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EU commits to climate neutrality despite pushback from Poland

SNL Image

The Turow coal-fired power plant near Poland's border with Germany, operated by state-controlled utility PGE.
Source: AP Photo

EU leaders hailed an agreement on targeting bloc-wide climate neutrality by 2050 following drawn-out discussions, but gave Poland another six months to get on board after the country held out for more money to finance costly coal plant closures.

During a summit of the European Council on Dec. 12, member state leaders said they agreed to support a target to reach net-zero emissions by mid-century. The EU is the third-largest greenhouse gas polluter in the world after China and the U.S. and accounts for around 9% of global carbon emissions.

"In the light of the latest available science and of the need to step up global climate action, the European Council endorses the objective of achieving a climate-neutral EU by 2050, in line with the objectives of the Paris Agreement," leaders said in late-night conclusions after the summit. They added, however, that "one member state" — Poland — at this stage "cannot commit to implement this objective."

The preliminary deal came a day after the European Commission, the bloc's administrative branch, unveiled a sweeping set of environmental proposals, dubbed the "European Green Deal." The package spans 50 policies to be rolled out over the next three years and amounts to a new economic policy, with measures ranging from new state aid rules to a carbon border tax on imports.

Holding out

Before endorsing the target, Commission President Ursula von der Leyen said Poland wants to take a closer look at a proposed mechanism to leverage €100 billion in financial aid for the most coal-dependent regions.

The commission plans to present details of the plan — which would rely on a mix of EU and national budgets, loans from the European Investment Bank and private money — in January. A commission spokesperson said some of the funds could come through state aid and other incentives.

"We acknowledge that the transition is a big one for Poland. It has to step up," von der Leyen said during a news conference. "But this will not change the time frame of the Commission." She said heads of state will reconvene in June to see if Poland is ready to join the commitment.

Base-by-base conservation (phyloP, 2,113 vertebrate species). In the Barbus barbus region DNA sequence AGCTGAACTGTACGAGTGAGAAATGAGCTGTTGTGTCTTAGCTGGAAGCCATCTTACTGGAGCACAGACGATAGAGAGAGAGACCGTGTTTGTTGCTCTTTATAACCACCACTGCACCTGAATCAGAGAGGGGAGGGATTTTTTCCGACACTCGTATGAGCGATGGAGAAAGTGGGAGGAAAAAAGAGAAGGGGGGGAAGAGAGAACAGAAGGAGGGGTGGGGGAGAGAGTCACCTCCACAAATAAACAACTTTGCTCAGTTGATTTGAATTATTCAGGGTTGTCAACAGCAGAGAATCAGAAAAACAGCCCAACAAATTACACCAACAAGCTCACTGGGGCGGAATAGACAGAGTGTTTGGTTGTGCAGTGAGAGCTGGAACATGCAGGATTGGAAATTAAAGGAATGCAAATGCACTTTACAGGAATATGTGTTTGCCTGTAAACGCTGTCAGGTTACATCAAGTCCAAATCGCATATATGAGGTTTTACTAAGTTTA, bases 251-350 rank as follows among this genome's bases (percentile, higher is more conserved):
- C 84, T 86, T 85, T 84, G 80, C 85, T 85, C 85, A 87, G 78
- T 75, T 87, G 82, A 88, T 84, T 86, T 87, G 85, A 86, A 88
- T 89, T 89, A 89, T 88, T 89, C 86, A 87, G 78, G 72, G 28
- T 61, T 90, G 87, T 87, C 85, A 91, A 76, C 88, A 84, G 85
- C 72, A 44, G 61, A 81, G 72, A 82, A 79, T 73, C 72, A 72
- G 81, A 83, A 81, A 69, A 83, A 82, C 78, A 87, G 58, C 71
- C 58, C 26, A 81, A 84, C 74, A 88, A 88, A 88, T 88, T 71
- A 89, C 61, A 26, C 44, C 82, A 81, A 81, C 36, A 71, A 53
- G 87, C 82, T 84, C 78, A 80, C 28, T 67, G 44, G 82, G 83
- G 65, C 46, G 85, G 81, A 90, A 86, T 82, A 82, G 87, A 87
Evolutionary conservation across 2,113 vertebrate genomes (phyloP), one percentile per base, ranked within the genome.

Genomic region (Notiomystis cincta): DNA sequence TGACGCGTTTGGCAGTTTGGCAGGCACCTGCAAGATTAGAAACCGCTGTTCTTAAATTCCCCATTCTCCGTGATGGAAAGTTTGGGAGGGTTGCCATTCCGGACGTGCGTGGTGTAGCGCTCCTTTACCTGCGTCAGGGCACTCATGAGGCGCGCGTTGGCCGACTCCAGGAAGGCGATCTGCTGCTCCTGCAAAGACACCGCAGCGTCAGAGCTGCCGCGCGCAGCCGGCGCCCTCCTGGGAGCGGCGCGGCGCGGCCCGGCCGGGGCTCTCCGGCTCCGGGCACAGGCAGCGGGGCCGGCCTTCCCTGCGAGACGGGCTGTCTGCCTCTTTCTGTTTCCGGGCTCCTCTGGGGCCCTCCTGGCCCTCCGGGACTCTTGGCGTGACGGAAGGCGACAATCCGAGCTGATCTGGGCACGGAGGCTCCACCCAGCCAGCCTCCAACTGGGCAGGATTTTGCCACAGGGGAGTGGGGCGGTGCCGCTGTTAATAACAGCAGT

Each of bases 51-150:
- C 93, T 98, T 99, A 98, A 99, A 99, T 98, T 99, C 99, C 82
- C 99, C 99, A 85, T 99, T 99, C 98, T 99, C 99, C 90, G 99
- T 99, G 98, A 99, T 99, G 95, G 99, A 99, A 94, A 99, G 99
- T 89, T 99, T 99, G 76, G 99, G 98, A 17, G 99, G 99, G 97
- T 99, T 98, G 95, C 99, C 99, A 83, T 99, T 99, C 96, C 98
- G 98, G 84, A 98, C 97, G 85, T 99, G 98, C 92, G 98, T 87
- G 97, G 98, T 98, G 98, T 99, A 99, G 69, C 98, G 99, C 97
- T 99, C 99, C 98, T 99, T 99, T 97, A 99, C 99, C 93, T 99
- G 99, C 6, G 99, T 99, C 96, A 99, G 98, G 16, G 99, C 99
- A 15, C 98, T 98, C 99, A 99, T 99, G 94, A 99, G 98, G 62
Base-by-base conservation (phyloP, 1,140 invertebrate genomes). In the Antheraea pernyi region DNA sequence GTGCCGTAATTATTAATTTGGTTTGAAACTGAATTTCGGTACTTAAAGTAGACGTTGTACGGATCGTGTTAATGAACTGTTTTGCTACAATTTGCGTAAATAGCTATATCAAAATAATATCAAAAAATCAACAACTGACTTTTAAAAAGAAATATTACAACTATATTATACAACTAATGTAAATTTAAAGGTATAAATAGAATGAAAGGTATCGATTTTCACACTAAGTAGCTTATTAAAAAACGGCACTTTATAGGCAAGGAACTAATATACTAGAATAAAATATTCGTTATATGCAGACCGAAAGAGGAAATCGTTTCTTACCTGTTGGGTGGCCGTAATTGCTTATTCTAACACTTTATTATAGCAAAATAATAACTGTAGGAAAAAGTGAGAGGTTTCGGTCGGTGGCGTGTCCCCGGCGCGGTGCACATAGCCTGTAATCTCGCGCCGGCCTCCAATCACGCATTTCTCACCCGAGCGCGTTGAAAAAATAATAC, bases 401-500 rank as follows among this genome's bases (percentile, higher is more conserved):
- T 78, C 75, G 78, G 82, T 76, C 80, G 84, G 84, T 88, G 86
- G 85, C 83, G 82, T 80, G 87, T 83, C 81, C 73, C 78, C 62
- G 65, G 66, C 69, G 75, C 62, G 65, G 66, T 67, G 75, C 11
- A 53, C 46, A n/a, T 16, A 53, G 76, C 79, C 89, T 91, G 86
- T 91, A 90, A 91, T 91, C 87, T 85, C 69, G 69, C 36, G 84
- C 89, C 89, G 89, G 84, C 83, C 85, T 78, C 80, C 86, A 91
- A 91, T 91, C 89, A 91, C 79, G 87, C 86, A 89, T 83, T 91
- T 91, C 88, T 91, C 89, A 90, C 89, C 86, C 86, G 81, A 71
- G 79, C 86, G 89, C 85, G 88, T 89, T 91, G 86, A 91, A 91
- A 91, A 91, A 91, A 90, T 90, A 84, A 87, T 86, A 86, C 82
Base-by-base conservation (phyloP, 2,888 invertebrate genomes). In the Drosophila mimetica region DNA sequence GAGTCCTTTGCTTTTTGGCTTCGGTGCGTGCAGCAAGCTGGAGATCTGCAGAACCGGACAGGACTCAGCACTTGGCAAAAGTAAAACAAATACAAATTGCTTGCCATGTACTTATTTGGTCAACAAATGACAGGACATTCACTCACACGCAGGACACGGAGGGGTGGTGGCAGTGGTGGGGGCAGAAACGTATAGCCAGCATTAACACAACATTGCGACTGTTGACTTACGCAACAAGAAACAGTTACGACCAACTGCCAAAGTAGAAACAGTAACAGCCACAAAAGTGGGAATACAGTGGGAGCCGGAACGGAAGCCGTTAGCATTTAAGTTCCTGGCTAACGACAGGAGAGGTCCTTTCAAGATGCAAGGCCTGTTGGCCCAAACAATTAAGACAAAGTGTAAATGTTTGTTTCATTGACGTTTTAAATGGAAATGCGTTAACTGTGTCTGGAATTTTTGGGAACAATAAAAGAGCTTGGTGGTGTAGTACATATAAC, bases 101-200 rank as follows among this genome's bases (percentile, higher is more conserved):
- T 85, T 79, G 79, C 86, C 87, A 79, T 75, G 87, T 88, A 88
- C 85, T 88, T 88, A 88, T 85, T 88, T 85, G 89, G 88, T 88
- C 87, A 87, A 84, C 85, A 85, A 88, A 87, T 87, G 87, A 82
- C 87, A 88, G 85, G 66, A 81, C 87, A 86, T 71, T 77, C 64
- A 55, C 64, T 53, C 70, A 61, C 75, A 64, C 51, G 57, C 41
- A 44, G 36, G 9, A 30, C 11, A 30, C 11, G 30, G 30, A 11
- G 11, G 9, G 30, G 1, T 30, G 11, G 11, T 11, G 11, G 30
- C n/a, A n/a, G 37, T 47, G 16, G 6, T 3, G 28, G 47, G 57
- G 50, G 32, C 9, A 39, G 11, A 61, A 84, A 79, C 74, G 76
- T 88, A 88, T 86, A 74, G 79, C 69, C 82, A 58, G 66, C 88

Germany has pledged to spend €40 billion to soften the blow for its coal mining regions from a planned phaseout of coal-fired power by 2038. Poland has an even higher share of the fossil fuel in its energy mix and officials there have said it will cost €900 billion to ditch coal and build enough capacity to replace it.

Slow progress

The EU's net-zero target was first proposed by the previous commission more than a year ago and had so far hinged on opposition from a group of Eastern European states. Hungary and the Czech Republic finally came on board this week, seemingly convinced by promises of more financial aid and a nod to nuclear energy.

Czech Prime Minister Andrej Babiš had told reporters before the summit that he would only support the goal if the EU acknowledged nuclear's role in achieving it.

"Countries have a different energy mix and also different costs to reach this [target]. For the Czech Republic, it will probably be more than €30 [billion], €40 billion," he said. The Czech Republic has plans to raise its share of nuclear power over the coming decades.

Although the EU could now be headed for a bitter fight over money next summer, the council agreement at least gives the go-ahead for the Commission to pursue its proposals.

The commission's roadmap foresees ramping up the EU's 2030 emissions target from 40% to at least 50%. Net-zero emissions means that, by 2050, all carbon would have to either be avoided or offset. Scientists say that is necessary to rein in global warming to below 2 degrees C, in line with the Paris Agreement on climate change.

Within the EU, there are still divisions over the broader issue of the bloc's next long-term budget, from 2021 to 2027, which has implications for funding the green measures proposed by von der Leyen. The commission president wants the EU to increase the overall share of its budget tied to climate action from 20% to 25%.